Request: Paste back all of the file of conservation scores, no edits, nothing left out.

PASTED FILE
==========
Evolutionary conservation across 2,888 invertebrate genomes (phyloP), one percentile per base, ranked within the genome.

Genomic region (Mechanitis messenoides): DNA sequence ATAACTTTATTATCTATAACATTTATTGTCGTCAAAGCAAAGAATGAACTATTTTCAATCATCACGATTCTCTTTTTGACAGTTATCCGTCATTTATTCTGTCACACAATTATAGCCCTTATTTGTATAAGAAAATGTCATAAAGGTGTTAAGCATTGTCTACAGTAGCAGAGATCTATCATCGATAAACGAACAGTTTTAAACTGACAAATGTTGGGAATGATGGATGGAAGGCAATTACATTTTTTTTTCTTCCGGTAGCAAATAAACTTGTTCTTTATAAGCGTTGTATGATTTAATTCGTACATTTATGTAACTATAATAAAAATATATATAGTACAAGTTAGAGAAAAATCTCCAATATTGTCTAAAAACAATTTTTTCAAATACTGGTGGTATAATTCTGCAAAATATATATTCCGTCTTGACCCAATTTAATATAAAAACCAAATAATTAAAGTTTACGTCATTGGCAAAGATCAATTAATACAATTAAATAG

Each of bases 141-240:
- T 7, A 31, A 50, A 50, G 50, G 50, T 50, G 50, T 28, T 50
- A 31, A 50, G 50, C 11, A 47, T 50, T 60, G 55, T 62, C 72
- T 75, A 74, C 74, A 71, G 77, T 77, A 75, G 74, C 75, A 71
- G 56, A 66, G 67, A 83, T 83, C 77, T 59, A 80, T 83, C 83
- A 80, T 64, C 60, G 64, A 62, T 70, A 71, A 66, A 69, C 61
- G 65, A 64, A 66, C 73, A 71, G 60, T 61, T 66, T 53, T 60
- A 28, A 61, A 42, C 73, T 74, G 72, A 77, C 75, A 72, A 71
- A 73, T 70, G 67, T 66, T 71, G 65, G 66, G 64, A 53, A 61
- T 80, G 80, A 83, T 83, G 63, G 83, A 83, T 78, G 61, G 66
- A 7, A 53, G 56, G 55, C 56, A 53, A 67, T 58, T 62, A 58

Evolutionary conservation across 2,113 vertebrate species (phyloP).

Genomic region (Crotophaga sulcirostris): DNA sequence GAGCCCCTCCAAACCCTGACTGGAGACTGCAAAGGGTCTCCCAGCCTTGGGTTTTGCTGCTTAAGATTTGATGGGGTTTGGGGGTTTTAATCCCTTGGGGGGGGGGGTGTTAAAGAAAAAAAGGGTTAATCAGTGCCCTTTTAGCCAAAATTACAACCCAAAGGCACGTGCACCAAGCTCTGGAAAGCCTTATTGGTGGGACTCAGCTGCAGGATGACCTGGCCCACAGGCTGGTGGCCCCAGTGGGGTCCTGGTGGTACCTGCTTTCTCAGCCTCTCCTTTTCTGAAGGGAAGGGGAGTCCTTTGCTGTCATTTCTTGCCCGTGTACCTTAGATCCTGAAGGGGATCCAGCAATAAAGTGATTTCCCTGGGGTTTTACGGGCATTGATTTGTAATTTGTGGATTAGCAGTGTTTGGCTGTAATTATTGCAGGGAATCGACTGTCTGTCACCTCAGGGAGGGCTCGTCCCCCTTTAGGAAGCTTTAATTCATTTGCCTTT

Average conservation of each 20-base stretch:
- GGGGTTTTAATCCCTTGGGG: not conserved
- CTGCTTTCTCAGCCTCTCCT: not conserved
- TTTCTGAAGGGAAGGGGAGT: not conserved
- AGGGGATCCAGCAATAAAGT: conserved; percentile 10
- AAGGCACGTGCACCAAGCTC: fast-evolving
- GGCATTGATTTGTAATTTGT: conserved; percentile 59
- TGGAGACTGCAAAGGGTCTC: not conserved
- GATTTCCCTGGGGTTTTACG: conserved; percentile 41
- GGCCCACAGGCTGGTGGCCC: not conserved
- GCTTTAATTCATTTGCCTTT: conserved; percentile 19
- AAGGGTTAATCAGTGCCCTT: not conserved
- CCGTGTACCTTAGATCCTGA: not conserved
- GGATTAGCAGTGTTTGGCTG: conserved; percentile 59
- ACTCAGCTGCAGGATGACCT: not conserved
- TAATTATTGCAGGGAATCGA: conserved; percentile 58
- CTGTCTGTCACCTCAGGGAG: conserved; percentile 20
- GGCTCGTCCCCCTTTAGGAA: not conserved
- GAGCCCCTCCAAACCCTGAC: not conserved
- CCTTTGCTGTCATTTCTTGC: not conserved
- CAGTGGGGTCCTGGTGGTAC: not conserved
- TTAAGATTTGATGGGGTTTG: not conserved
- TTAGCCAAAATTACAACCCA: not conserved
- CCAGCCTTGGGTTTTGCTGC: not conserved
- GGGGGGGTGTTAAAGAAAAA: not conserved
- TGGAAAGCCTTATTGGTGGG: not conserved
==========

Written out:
Evolutionary conservation across 2,888 invertebrate genomes (phyloP), one percentile per base, ranked within the genome.

Genomic region (Mechanitis messenoides): DNA sequence ATAACTTTATTATCTATAACATTTATTGTCGTCAAAGCAAAGAATGAACTATTTTCAATCATCACGATTCTCTTTTTGACAGTTATCCGTCATTTATTCTGTCACACAATTATAGCCCTTATTTGTATAAGAAAATGTCATAAAGGTGTTAAGCATTGTCTACAGTAGCAGAGATCTATCATCGATAAACGAACAGTTTTAAACTGACAAATGTTGGGAATGATGGATGGAAGGCAATTACATTTTTTTTTCTTCCGGTAGCAAATAAACTTGTTCTTTATAAGCGTTGTATGATTTAATTCGTACATTTATGTAACTATAATAAAAATATATATAGTACAAGTTAGAGAAAAATCTCCAATATTGTCTAAAAACAATTTTTTCAAATACTGGTGGTATAATTCTGCAAAATATATATTCCGTCTTGACCCAATTTAATATAAAAACCAAATAATTAAAGTTTACGTCATTGGCAAAGATCAATTAATACAATTAAATAG

Each of bases 141-240:
- T 7, A 31, A 50, A 50, G 50, G 50, T 50, G 50, T 28, T 50
- A 31, A 50, G 50, C 11, A 47, T 50, T 60, G 55, T 62, C 72
- T 75, A 74, C 74, A 71, G 77, T 77, A 75, G 74, C 75, A 71
- G 56, A 66, G 67, A 83, T 83, C 77, T 59, A 80, T 83, C 83
- A 80, T 64, C 60, G 64, A 62, T 70, A 71, A 66, A 69, C 61
- G 65, A 64, A 66, C 73, A 71, G 60, T 61, T 66, T 53, T 60
- A 28, A 61, A 42, C 73, T 74, G 72, A 77, C 75, A 72, A 71
- A 73, T 70, G 67, T 66, T 71, G 65, G 66, G 64, A 53, A 61
- T 80, G 80, A 83, T 83, G 63, G 83, A 83, T 78, G 61, G 66
- A 7, A 53, G 56, G 55, C 56, A 53, A 67, T 58, T 62, A 58

Evolutionary conservation across 2,113 vertebrate species (phyloP).

Genomic region (Crotophaga sulcirostris): DNA sequence GAGCCCCTCCAAACCCTGACTGGAGACTGCAAAGGGTCTCCCAGCCTTGGGTTTTGCTGCTTAAGATTTGATGGGGTTTGGGGGTTTTAATCCCTTGGGGGGGGGGGTGTTAAAGAAAAAAAGGGTTAATCAGTGCCCTTTTAGCCAAAATTACAACCCAAAGGCACGTGCACCAAGCTCTGGAAAGCCTTATTGGTGGGACTCAGCTGCAGGATGACCTGGCCCACAGGCTGGTGGCCCCAGTGGGGTCCTGGTGGTACCTGCTTTCTCAGCCTCTCCTTTTCTGAAGGGAAGGGGAGTCCTTTGCTGTCATTTCTTGCCCGTGTACCTTAGATCCTGAAGGGGATCCAGCAATAAAGTGATTTCCCTGGGGTTTTACGGGCATTGATTTGTAATTTGTGGATTAGCAGTGTTTGGCTGTAATTATTGCAGGGAATCGACTGTCTGTCACCTCAGGGAGGGCTCGTCCCCCTTTAGGAAGCTTTAATTCATTTGCCTTT

Average conservation of each 20-base stretch:
- GGGGTTTTAATCCCTTGGGG: not conserved
- CTGCTTTCTCAGCCTCTCCT: not conserved
- TTTCTGAAGGGAAGGGGAGT: not conserved
- AGGGGATCCAGCAATAAAGT: conserved; percentile 10
- AAGGCACGTGCACCAAGCTC: fast-evolving
- GGCATTGATTTGTAATTTGT: conserved; percentile 59
- TGGAGACTGCAAAGGGTCTC: not conserved
- GATTTCCCTGGGGTTTTACG: conserved; percentile 41
- GGCCCACAGGCTGGTGGCCC: not conserved
- GCTTTAATTCATTTGCCTTT: conserved; percentile 19
- AAGGGTTAATCAGTGCCCTT: not conserved
- CCGTGTACCTTAGATCCTGA: not conserved
- GGATTAGCAGTGTTTGGCTG: conserved; percentile 59
- ACTCAGCTGCAGGATGACCT: not conserved
- TAATTATTGCAGGGAATCGA: conserved; percentile 58
- CTGTCTGTCACCTCAGGGAG: conserved; percentile 20
- GGCTCGTCCCCCTTTAGGAA: not conserved
- GAGCCCCTCCAAACCCTGAC: not conserved
- CCTTTGCTGTCATTTCTTGC: not conserved
- CAGTGGGGTCCTGGTGGTAC: not conserved
- TTAAGATTTGATGGGGTTTG: not conserved
- TTAGCCAAAATTACAACCCA: not conserved
- CCAGCCTTGGGTTTTGCTGC: not conserved
- GGGGGGGTGTTAAAGAAAAA: not conserved
- TGGAAAGCCTTATTGGTGGG: not conserved